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Chapter 8: Gender and Religion

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William Cockrell

on 13 November 2017

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Transcript of Chapter 8: Gender and Religion

Chapter 8: Gender and Religion
Introduction to Global Religious Experiences
Most religions are categorized according to two main characteristics: monotheism and polytheism (pantheism).
Monotheistic Religions:
religions that worship only ONE deity. Examples include Christianity, Judaism, and Islam.
Of the examples listed, what do they all have in common?
Polytheistic Religions:
religions where there are multiple deities being worshiped. Examples include: Hinduism, Greek mythology, Roman mythology, Norse mythology, and Wiccan religions.
Monotheistic religions tend to worship one male deity.
Polytheistic religions usually worship multiple different gods of various sexes.
Religions that worship multiple gods are THOUSANDS of years older than monotheistic religions.
The oldest recorded cultures that practiced religion were Sumerians.
Female Goddesses throughout History
When we look at many ancient civilizations, goddesses were often associated with fertility (reproduction, life, harvest).
One observation mentioned by author Peggy Reeves Sanday is that goddesses are often associated with earthly origins whereas male gods have supernatural origins.
Our textbook author and Peggy argue this statement should be viewed as earthly gods (women) are conquered whereas we cannot harm unearthly gods (male).
Athena/Minerva:
one of the most popular female goddesses. Athena is a Greek goddess associated with reason, intelligence, and the arts. She is the daughter of Zeus. Being rational is one of her key characteristics. Holds many stereotypical masculine characteristics.
Hera:
Queen of the Greek gods. Displays emphasized femininity unlike Athena. Goddess of marriage and childbirth. In an attempt to hide shame of Zeus raping her....she married him.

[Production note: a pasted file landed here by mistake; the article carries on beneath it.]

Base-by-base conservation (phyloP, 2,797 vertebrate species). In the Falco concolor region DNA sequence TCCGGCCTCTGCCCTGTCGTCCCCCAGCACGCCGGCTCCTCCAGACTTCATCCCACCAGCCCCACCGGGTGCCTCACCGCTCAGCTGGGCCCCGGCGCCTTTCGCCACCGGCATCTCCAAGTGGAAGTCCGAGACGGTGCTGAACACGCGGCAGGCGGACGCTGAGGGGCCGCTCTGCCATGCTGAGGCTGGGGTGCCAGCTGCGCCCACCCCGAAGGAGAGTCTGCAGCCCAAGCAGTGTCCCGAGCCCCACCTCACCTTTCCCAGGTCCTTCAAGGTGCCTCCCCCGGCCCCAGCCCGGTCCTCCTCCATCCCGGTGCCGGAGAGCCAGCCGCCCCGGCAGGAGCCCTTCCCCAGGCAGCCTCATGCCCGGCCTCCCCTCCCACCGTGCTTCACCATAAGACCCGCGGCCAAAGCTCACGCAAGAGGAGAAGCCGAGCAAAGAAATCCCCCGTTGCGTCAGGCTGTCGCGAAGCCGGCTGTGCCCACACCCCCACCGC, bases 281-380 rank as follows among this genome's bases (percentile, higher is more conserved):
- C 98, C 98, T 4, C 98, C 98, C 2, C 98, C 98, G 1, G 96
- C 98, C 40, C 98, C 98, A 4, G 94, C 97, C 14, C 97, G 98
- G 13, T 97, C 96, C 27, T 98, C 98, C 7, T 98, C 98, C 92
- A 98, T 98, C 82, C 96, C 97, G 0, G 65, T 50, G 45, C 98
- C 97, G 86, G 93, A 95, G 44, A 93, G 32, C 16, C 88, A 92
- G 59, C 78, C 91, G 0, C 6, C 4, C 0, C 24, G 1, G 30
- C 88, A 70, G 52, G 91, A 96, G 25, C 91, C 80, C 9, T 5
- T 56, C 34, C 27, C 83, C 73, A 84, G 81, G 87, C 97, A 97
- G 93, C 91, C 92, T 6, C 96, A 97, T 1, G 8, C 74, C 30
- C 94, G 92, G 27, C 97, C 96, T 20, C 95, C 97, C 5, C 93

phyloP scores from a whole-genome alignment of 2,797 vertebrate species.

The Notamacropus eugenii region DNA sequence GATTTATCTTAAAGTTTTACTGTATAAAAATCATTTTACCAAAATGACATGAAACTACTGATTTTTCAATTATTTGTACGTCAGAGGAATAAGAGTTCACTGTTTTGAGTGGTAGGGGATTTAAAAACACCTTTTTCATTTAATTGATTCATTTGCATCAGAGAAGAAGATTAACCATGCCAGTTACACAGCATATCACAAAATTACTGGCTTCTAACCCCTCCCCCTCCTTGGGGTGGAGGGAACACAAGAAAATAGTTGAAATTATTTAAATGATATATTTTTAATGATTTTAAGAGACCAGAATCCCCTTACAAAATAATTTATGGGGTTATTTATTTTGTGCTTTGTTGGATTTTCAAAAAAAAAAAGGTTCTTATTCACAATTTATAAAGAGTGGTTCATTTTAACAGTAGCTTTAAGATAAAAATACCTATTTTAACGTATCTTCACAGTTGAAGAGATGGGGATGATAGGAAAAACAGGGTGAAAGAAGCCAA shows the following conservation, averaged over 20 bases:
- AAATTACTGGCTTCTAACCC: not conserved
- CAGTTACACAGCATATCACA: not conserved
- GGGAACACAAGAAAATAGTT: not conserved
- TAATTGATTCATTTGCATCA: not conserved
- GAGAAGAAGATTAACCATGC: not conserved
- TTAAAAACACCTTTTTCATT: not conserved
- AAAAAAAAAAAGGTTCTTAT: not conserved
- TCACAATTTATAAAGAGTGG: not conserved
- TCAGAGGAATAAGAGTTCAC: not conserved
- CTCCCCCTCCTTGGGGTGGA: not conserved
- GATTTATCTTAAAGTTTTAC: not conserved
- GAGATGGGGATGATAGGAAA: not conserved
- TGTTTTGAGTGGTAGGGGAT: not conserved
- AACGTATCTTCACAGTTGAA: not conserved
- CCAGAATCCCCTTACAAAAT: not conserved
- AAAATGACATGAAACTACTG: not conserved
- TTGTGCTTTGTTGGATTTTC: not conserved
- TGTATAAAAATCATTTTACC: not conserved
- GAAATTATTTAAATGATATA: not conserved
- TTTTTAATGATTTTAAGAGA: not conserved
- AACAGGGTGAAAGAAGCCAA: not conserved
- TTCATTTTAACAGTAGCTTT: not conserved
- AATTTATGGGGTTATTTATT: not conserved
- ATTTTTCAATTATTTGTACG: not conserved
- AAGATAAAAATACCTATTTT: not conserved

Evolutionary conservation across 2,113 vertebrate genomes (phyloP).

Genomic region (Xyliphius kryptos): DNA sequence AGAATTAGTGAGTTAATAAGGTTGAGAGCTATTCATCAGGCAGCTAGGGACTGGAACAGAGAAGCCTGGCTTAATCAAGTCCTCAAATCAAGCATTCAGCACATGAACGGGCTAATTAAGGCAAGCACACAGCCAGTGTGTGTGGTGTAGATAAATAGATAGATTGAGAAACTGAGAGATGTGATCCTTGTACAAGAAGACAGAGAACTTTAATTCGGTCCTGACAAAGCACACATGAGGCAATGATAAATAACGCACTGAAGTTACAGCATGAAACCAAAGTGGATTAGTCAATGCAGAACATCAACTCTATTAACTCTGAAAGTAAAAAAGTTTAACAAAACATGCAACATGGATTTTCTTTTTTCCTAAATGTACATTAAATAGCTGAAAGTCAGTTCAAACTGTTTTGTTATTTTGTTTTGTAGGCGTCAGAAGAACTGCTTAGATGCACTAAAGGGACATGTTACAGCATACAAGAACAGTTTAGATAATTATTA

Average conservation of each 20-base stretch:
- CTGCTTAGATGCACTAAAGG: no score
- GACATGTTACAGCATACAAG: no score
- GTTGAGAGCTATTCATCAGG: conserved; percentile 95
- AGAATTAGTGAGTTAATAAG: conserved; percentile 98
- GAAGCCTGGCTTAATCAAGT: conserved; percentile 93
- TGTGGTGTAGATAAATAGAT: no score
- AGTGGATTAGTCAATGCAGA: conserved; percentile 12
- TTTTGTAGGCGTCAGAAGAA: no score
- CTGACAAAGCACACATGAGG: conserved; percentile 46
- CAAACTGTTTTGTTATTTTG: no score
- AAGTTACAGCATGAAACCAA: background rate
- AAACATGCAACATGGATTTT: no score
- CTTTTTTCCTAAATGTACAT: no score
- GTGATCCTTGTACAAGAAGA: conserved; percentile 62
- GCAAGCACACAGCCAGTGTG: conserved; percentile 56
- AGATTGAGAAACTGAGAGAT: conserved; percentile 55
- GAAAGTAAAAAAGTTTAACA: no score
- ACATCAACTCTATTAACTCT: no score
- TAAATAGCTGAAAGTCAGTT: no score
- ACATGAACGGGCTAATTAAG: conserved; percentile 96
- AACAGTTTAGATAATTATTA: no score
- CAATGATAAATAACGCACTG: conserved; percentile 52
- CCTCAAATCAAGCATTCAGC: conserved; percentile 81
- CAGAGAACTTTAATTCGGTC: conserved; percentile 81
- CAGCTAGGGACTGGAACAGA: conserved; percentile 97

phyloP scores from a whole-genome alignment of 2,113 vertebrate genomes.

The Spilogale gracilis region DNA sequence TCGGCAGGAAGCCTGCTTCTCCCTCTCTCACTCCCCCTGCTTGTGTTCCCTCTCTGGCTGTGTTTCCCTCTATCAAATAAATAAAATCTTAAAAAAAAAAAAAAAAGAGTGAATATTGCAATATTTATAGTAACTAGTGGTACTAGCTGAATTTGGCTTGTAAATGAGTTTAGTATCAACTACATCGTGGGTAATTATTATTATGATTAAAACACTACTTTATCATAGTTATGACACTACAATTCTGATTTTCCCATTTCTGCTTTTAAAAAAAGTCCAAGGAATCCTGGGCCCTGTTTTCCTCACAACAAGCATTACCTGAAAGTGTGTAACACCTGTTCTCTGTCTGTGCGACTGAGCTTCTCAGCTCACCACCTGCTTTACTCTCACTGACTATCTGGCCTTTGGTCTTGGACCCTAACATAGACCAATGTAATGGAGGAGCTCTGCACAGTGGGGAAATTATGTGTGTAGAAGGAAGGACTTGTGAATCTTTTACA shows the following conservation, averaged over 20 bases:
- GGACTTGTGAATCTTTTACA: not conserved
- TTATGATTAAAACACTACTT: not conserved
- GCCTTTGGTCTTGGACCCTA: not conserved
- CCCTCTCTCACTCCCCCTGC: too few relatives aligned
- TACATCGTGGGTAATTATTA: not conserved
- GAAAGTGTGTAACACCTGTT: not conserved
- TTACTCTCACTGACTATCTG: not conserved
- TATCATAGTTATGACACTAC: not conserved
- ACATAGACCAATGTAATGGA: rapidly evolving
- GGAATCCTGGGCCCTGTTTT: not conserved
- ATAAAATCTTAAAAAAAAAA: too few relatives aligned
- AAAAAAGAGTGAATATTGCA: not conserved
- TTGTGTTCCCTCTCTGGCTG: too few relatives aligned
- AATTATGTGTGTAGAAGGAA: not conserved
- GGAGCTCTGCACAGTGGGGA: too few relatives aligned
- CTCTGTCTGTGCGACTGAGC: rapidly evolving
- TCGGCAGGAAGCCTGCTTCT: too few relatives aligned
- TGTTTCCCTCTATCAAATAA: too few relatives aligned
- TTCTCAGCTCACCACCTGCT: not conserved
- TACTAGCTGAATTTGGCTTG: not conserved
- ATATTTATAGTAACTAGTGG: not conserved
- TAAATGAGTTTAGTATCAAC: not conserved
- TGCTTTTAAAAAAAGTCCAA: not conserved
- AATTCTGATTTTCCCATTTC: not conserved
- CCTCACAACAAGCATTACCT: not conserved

Isis:
Egyptian goddess that eventually spread to various other religions. Isis was Queen of the dead, outcasts, and family.
Ishtar:
One of the oldest recorded deities. Ishtar is from Ancient Sumerian and Mesopotamian cultures (think c. 5400 BCE). She was the goddess of fertility, love, war, and sex.
Monotheistic Trends
As far as I know, I have never read about a religion where the ONLY deity is a female.
Many cultures that used to be polytheistic religions were pressured into becoming a monotheistic religion.
Quite often, female goddesses were removed from canon and focus was placed on male gods.
Another situation was that gods who were "sex-less" were often changed into male gods.
Monotheistic Assertion of a Male God:
the global argument that religion has often been used to create male figures of dominance over women.
Most feminists researchers argue that religion is a major way that women freely accept various forms of subjugation.
Kimmel makes a great point mentioning "the Bible and other canonical texts are normative, prescribing the appropriate relationship between men and women, husbands and wives, parents and children." (Kimmel, pg. 224, 2013)
Ordainwomen.org
http://digital.films.com/PortalPlaylists.aspx?aid=27675&xtid=5023
Remember, social norms are VERY powerful. If the general population shares a particular belief or value we can consider it a norm.
Normative Beliefs:
social norms that are so strong that they are typically not questioned (e.g., law and religion).
Christian Practices of Veneration
Original Sin:
the Catholic belief that we are all born with sin.
The argument is that since conception requires sex, children are created with an "evil" behavior. Therefore, they are exposed to evil behavior from creation.